Manila says higher wage hike may pressure CPI

Published by rudy Date posted on May 3, 2011

Manila May 3 (Reuters) – A wage hike above the Philippine central bank’s assumed increase for this year may put more pressure on consumer prices, but inflation is likely to be more moderate next year, Governor Amando Tetangco said on Tuesday.

The central bank assumed a wage hike of 25 pesos ($0.58) to the existing daily minimum wage of 404 pesos in Manila when it raised rates by 25 basis points at its last policy meeting in March. That rate hike was the first since the global financial crisis.

If the actual increase will be more than 25 pesos, “that will have inflationary implications over and above what we have assumed. Now, we will have to assess the impact of that,” Tetangco told reporters.

Labour groups are seeking a salary increase of 75 pesos in the daily wage of private sector workers in the capital.

The wage board in the capital started its public hearings on the salary hike petition on Monday and is expected to be ready with a final decision on the increase next week after President Benigno Aquino ordered all wage boards to fast-track their decision process. [ID:nL3E7G1013]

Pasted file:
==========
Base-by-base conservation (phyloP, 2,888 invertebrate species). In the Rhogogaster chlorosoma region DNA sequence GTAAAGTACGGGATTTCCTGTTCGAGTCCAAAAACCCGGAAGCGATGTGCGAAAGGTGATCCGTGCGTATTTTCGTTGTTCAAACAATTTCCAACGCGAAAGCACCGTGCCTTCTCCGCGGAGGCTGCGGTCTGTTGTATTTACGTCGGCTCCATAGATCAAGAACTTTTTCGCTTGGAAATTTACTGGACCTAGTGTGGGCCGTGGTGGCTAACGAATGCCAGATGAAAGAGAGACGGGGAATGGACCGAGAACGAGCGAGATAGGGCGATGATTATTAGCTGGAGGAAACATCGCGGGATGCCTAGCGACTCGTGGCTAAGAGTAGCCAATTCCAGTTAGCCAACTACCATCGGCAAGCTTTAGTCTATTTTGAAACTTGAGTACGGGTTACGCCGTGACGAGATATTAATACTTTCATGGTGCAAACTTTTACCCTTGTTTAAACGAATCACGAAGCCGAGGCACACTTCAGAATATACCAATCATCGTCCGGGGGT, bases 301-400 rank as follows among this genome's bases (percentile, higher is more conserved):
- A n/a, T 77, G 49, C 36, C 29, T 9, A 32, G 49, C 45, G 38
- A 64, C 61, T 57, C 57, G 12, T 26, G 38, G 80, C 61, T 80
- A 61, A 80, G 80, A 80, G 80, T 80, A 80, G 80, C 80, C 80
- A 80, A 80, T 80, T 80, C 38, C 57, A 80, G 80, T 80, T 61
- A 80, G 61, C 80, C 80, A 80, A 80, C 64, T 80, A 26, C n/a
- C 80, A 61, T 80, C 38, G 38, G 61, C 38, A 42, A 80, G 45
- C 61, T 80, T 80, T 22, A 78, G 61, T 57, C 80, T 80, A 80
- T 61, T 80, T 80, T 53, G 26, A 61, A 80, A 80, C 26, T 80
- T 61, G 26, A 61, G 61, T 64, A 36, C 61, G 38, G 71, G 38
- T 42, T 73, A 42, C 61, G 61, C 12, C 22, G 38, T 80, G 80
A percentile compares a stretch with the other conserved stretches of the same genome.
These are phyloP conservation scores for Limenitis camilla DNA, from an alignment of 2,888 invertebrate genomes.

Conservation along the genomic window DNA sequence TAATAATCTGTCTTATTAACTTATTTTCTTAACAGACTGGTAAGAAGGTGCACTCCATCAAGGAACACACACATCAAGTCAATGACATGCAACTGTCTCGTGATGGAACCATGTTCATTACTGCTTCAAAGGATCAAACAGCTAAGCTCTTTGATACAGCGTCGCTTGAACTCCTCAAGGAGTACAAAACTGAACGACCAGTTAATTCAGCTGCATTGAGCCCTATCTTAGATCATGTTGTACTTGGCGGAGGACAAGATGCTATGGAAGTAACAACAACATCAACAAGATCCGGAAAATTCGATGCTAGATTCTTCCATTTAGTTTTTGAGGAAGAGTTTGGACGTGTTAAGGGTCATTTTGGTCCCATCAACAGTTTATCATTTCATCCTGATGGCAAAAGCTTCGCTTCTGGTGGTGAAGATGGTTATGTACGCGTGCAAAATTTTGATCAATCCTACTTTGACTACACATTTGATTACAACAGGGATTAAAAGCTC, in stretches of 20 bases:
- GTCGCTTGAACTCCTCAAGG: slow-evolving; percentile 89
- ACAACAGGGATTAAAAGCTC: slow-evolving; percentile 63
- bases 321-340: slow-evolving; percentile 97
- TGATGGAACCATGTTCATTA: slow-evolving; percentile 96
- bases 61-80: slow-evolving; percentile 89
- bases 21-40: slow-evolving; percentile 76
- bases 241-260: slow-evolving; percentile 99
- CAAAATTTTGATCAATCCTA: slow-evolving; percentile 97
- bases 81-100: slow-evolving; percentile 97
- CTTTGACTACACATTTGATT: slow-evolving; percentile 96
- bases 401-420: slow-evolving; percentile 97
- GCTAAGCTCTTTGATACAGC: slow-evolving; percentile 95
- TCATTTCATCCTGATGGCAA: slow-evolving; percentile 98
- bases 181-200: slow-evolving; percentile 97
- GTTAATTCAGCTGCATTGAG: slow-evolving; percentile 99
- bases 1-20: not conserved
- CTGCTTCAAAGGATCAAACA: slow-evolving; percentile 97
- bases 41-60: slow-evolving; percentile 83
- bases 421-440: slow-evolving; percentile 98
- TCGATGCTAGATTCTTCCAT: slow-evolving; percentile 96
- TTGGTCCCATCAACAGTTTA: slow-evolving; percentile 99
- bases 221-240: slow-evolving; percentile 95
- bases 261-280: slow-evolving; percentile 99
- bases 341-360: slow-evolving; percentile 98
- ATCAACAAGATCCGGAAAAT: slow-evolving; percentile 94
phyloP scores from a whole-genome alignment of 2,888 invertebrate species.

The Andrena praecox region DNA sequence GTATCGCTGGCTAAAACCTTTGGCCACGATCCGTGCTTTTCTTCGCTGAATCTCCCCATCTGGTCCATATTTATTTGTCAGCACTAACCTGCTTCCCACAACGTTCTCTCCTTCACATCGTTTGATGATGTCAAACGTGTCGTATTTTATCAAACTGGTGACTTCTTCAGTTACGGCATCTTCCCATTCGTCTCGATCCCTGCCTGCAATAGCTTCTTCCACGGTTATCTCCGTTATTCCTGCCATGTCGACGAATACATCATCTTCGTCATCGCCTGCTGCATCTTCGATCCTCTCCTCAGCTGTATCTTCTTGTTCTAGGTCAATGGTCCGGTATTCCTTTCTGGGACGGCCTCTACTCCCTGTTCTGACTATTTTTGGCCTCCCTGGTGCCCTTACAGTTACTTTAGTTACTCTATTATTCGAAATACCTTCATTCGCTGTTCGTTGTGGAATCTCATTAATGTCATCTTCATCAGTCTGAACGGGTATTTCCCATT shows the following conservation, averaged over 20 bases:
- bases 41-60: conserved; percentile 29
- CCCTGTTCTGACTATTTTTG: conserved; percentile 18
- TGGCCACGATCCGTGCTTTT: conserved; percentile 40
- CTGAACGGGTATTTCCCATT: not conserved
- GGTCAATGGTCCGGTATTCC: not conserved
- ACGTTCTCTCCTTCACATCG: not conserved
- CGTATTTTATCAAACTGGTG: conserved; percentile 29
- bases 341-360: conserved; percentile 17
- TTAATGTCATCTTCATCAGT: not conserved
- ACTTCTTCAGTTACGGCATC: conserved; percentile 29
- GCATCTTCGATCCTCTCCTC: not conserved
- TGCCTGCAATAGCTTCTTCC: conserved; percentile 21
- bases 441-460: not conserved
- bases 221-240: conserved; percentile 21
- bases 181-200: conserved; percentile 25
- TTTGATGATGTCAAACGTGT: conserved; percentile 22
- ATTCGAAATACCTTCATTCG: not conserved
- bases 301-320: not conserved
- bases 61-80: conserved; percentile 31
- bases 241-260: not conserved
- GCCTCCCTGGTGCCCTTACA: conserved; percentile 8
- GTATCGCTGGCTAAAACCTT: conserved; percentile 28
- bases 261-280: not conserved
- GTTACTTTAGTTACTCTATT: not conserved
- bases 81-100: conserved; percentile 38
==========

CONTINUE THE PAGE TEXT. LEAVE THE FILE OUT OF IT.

Tetangco said a new inflation forecast for 2011 would be announced on Thursday. Policymakers previously said average inflation this year could come near the upper end of the government’s target range of 3 to 5 percent, which is also the target for 2012.

Tetangco said inflation next year was still seen falling below the midpoint of the central bank’s target range.

Monetary authorities are widely expected to deliver another quarter-percentage-point rate hike at its rates meeting on Thursday, hours after official April inflation data is released.

Analysts expect annual inflation to have risen to 4.4 percent in April, a one-year high, and near the top end of the central bank’s forecast of 3.7 to 4.7 percent.

Fighting inflation has been at the centre of central bankers agenda around the world, with some responding by raising rates aggressively. The Philippines was the last major economy in Asia to hike its policy rates in March after the global financial crisis.

Policymakers have said the inflation rate could exceed 5 percent in the coming months before tapering off, and that they were ready to take further action to tame price pressures.

($1 = 42.8 Philippine Pesos) (Writing by Rosemarie Francisco; Editing by Richard Borsuk)

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